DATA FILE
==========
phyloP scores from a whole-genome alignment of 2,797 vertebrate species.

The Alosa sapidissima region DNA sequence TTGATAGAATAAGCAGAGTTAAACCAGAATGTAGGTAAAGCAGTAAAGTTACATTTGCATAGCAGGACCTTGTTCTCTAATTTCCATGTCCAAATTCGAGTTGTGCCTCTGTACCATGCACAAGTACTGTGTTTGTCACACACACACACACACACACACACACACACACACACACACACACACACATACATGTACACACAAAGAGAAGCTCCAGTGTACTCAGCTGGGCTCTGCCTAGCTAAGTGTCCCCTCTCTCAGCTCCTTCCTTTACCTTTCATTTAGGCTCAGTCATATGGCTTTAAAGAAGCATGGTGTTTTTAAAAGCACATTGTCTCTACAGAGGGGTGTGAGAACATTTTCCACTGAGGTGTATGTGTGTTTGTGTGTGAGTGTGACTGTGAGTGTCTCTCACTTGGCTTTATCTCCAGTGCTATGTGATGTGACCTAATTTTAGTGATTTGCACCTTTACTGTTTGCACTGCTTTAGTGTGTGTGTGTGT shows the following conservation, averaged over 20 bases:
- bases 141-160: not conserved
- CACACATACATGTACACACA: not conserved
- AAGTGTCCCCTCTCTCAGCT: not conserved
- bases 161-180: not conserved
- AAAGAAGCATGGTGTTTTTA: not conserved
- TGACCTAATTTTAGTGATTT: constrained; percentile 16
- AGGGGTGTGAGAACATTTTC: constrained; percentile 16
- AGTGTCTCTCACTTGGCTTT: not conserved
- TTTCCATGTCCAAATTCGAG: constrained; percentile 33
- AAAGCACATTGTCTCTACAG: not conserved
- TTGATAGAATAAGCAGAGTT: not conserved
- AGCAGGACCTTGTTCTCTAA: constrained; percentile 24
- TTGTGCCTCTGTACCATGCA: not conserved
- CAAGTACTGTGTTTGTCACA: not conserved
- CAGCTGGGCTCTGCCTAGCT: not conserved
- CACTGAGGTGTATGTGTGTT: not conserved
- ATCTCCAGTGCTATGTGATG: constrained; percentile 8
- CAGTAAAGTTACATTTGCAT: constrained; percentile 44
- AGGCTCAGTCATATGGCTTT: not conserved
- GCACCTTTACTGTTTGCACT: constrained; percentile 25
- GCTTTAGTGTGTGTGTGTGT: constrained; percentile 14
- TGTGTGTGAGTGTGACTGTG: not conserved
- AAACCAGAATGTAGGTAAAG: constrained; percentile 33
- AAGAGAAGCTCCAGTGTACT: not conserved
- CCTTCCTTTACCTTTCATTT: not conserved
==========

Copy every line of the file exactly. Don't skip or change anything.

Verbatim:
phyloP scores from a whole-genome alignment of 2,797 vertebrate species.

The Alosa sapidissima region DNA sequence TTGATAGAATAAGCAGAGTTAAACCAGAATGTAGGTAAAGCAGTAAAGTTACATTTGCATAGCAGGACCTTGTTCTCTAATTTCCATGTCCAAATTCGAGTTGTGCCTCTGTACCATGCACAAGTACTGTGTTTGTCACACACACACACACACACACACACACACACACACACACACACACACACATACATGTACACACAAAGAGAAGCTCCAGTGTACTCAGCTGGGCTCTGCCTAGCTAAGTGTCCCCTCTCTCAGCTCCTTCCTTTACCTTTCATTTAGGCTCAGTCATATGGCTTTAAAGAAGCATGGTGTTTTTAAAAGCACATTGTCTCTACAGAGGGGTGTGAGAACATTTTCCACTGAGGTGTATGTGTGTTTGTGTGTGAGTGTGACTGTGAGTGTCTCTCACTTGGCTTTATCTCCAGTGCTATGTGATGTGACCTAATTTTAGTGATTTGCACCTTTACTGTTTGCACTGCTTTAGTGTGTGTGTGTGT shows the following conservation, averaged over 20 bases:
- bases 141-160: not conserved
- CACACATACATGTACACACA: not conserved
- AAGTGTCCCCTCTCTCAGCT: not conserved
- bases 161-180: not conserved
- AAAGAAGCATGGTGTTTTTA: not conserved
- TGACCTAATTTTAGTGATTT: constrained; percentile 16
- AGGGGTGTGAGAACATTTTC: constrained; percentile 16
- AGTGTCTCTCACTTGGCTTT: not conserved
- TTTCCATGTCCAAATTCGAG: constrained; percentile 33
- AAAGCACATTGTCTCTACAG: not conserved
- TTGATAGAATAAGCAGAGTT: not conserved
- AGCAGGACCTTGTTCTCTAA: constrained; percentile 24
- TTGTGCCTCTGTACCATGCA: not conserved
- CAAGTACTGTGTTTGTCACA: not conserved
- CAGCTGGGCTCTGCCTAGCT: not conserved
- CACTGAGGTGTATGTGTGTT: not conserved
- ATCTCCAGTGCTATGTGATG: constrained; percentile 8
- CAGTAAAGTTACATTTGCAT: constrained; percentile 44
- AGGCTCAGTCATATGGCTTT: not conserved
- GCACCTTTACTGTTTGCACT: constrained; percentile 25
- GCTTTAGTGTGTGTGTGTGT: constrained; percentile 14
- TGTGTGTGAGTGTGACTGTG: not conserved
- AAACCAGAATGTAGGTAAAG: constrained; percentile 33
- AAGAGAAGCTCCAGTGTACT: not conserved
- CCTTCCTTTACCTTTCATTT: not conserved